Air pollution particles have been found in the lungs and brains of unborn babies. The research team said their discovery was very worrying, as the most vulnerable stage of human development is the fetus's time in the womb.

Thousands of black carbon particles were found in each millimetre of tissue, which were breathed in by the mother while she was pregnant.

Babies with low birth weights and disturbed brain development are more likely to suffer from the effects of dirty air. The new study shows how that harm could be caused. Scientists said pollution could cause long-term health problems.

The particles are made of soot from the burning of fossil fuels in homes and factories and cause inflammation in the body and carry toxic chemicals. The study was done with non-smoking mothers in Scotland and Belgium.

Prof Paul Fowler, at the University of Aberdeen in Scotland, said that they had shown for the first time that black carbon nanoparticles can enter the first and second trimesters of a pregnant woman's body.

He said that the particles get into the human brain. It is possible for these nanoparticles to interact with control systems.

Air quality regulation should act to protect the most susceptible stages of human development, according to Prof Tim Nawrot.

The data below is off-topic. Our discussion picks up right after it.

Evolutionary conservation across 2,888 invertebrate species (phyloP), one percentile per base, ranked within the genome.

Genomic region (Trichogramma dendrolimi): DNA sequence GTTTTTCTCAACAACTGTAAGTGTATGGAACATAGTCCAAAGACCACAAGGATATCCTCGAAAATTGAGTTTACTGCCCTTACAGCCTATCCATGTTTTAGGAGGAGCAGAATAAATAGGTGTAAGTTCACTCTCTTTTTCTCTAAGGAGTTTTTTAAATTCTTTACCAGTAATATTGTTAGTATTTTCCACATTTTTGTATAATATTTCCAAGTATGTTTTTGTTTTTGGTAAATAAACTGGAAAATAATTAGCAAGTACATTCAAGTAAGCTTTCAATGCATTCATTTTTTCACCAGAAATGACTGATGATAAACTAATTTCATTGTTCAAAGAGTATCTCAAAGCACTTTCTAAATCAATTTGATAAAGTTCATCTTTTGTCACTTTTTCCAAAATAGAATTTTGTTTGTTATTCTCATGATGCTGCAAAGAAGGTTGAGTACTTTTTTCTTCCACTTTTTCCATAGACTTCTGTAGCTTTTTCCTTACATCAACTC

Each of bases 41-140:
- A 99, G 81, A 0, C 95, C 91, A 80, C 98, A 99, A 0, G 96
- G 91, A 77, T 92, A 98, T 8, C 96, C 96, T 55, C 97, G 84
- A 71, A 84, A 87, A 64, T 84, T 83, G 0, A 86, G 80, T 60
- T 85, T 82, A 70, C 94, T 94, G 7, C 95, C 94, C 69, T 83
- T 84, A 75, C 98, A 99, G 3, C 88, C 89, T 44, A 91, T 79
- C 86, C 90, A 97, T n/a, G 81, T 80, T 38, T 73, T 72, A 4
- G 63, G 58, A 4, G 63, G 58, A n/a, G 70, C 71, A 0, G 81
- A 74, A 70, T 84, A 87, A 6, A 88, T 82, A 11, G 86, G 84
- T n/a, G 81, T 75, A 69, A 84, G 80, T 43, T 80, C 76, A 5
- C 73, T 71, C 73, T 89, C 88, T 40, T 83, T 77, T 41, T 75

He said people should avoid busy roads when possible.

Prof Jonathan Grigg at Queen Mary University of London found air pollution particles in the placenta. The new study shows that the particles get into the unborn babies.

There could be lifelong consequences for the child if particles get into the brain of a pregnant woman. It's worrying, but we don't know what happens when the particles lodge in various sites and slowly excrete their chemicals

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Air pollution may be damaging every organ in the human body according to a global review. Billions of tiny particles have been found in the hearts of city dwellers. More than 90 percent of the world's population live in places where air pollution is high.

Air pollution particles were found in every sample of lung, liver, and brain tissue examined in the new research. When the mother lived with higher levels of pollution, the concentration of particles was higher.

In the Scottish part of the study, 36 foetuses were examined from voluntary abortions of normal progressing pregnant women. The window of exposure is important to organ development. After healthy births, cord blood samples were taken.